Josef Müllner

Karl Lueger statue

Karl Lueger statue
Skizze: Mona Liska

Karl Lueger statue

Karl Lueger
Skizze: Mona Liska


Sculptor Josef Müllner was born in Baden and from 1896 to 1902 studied at the Vienna Academy of Fine Arts under Edmund von Hellmer and Karl von Zumbusch. From 1906 to 1911 he was a member of the Secession and in 1912 shifted to the Künstlerhaus. In the period from 1910 to 1948 he was a professor at the Academy of Fine Arts and was rector there from 1926 to 1928.

Müllner worked in a neo-classical style and his extensive oeuvre, which included very different subjects (reliefs, portrait busts, war memorials etc.), corresponds to the representational needs of a monarchy in decline. In his allegorical works, personifications and monuments he was a proponent of a sculptural approach that idealized and exhibited tendencies to eclecticism and classicism. It was thus able to remain essentially unmodified from the beginning of the century on into the Nazi period.

Many of his commissions were publicly placed and, at the time, found great approval. Between 1899 and 1949 Müllner received 23 major awards amongst which were the freedom of the cities of Vienna and Baden.

After being suspended because of the war, teaching at the academy restarted on the 23rd of April 1945 with 94 students amongst whom were members of the allied forces. On the 27th of June the first committee meeting of teaching staff took place. Only professors Boeckel, Müllner, Pauser and Pirchan were present and, interestingly enough, were not involved in the de-Nazification programme that was just getting underway.

Nowadays, because of his support for National Socialism in the years 1938 to 1945, Müllner and his work are very contested. Personally he never denied his “German conscious” position, to which he remained true through all the political changes. His was given honorary membership in the “Athenaia” student association which he retained till, as an old man, the association was disbanded.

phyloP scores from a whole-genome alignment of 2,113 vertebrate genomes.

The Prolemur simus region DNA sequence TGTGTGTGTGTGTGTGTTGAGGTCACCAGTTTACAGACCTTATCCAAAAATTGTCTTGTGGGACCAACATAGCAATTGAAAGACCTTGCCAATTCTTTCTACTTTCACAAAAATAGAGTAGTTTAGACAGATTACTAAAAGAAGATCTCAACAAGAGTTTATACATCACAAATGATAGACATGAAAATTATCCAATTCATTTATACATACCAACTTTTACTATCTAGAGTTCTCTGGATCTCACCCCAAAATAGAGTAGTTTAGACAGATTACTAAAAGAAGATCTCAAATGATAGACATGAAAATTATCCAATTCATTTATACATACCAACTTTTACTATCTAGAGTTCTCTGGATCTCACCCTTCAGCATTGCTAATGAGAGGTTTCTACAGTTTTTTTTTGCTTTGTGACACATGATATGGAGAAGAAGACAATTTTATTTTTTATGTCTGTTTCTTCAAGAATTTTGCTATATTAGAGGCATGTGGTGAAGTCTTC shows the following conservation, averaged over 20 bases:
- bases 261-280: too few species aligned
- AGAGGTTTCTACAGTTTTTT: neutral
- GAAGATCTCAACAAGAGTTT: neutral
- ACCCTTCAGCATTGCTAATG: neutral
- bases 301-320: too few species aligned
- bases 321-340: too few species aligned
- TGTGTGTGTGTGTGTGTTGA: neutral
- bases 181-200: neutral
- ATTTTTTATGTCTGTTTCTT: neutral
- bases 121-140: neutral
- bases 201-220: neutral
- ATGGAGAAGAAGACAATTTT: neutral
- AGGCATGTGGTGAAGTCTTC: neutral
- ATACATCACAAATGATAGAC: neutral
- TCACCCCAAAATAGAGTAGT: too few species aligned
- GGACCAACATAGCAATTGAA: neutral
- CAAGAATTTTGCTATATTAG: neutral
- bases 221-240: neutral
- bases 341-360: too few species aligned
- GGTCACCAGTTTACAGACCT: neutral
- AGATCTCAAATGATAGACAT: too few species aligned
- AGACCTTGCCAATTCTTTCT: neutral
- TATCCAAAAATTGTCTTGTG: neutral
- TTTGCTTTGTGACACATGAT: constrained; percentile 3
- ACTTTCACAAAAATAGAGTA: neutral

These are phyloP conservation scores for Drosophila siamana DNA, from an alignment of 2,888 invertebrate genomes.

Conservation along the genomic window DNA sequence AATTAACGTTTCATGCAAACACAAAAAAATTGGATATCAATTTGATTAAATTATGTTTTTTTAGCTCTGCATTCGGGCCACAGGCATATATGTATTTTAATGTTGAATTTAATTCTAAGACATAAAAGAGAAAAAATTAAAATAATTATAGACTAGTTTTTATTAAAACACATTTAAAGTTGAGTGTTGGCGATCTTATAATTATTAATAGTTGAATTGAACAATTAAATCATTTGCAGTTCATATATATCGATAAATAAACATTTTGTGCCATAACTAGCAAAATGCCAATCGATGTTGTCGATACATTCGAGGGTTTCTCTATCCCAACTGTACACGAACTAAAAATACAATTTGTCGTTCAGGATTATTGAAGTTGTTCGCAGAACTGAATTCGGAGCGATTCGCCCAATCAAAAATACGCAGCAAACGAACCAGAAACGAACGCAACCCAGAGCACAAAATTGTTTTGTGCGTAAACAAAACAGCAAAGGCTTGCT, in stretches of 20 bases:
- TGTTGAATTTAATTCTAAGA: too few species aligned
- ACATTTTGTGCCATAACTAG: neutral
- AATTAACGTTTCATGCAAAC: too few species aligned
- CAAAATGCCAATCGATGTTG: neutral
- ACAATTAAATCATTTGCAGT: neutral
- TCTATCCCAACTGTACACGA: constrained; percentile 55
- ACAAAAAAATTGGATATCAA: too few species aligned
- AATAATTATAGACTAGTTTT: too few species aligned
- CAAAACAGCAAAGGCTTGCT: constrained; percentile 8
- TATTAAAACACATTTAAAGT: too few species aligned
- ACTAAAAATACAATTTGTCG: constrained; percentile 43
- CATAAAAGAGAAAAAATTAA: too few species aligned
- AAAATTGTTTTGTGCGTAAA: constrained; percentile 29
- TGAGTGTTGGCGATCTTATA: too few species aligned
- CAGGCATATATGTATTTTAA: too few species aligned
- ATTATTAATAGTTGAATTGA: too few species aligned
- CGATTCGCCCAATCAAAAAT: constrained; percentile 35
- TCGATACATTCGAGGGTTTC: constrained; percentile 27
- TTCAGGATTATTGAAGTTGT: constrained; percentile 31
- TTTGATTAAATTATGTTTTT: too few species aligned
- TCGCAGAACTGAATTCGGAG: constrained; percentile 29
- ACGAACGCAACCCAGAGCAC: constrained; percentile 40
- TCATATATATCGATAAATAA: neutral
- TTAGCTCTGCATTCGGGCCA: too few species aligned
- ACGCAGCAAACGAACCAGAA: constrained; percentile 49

One saying from his own lips was “you can’t do much in the visual arts by talking. The work has to talk, not the mouth.” (from: “Der akademische Bildhauer Josef Müllner (1879–1968)” by Walter Perko, 2nd edition edited by Rudolf Maurer, catalogue card entry no. 16, Rollett Museum, Baden).

The work with the title “Head of the Fallen Siegfried” (War Memorial) was very contested and in the 1990s provoked considerable debate. The memorial was erected by the German student’s association and their teachers in 1923. Josef Müllner was not only the work’s creator, but was also a member of the Artistic Commission of the Academic Senate of the University of Vienna. (from the book “Der Siegfried-Kopf” by Ulrike Davy and Thomas Vasek, WUV Universitätsverlag)

One of the statues to Karl Lueger is also by Müllner. It was made from a 1913 design and finally erected in Vienna’s first district in 1926.

In 1940 he made a bronze Hitler bust which stood in the assembly hall of the Vienna Academy. It was commissioned by the Reich governor and carried out, as he said, “with reluctance”. (from: “Der akademische Bildhauer Josef Müllner (1879–1968)” by Walter Perko, 2nd edition edited by Rudolf Maurer, catalogue card entry no. 16, Rollett Museum, Baden).

One expert opinion reported that he was not only a “refined character, a quiet, considered man, a fine artist” but also that he “had not carried out any Nazi propaganda”, was “always reserved” and “frequently spoke out against the Nazi regime in the sharpest possible manner”.

Josef Müllner Straße in Baden is called after him. He died of a heart attack at the age of 73 on the 3rd of January 1969 and is buried in Vienna’s central cemetery.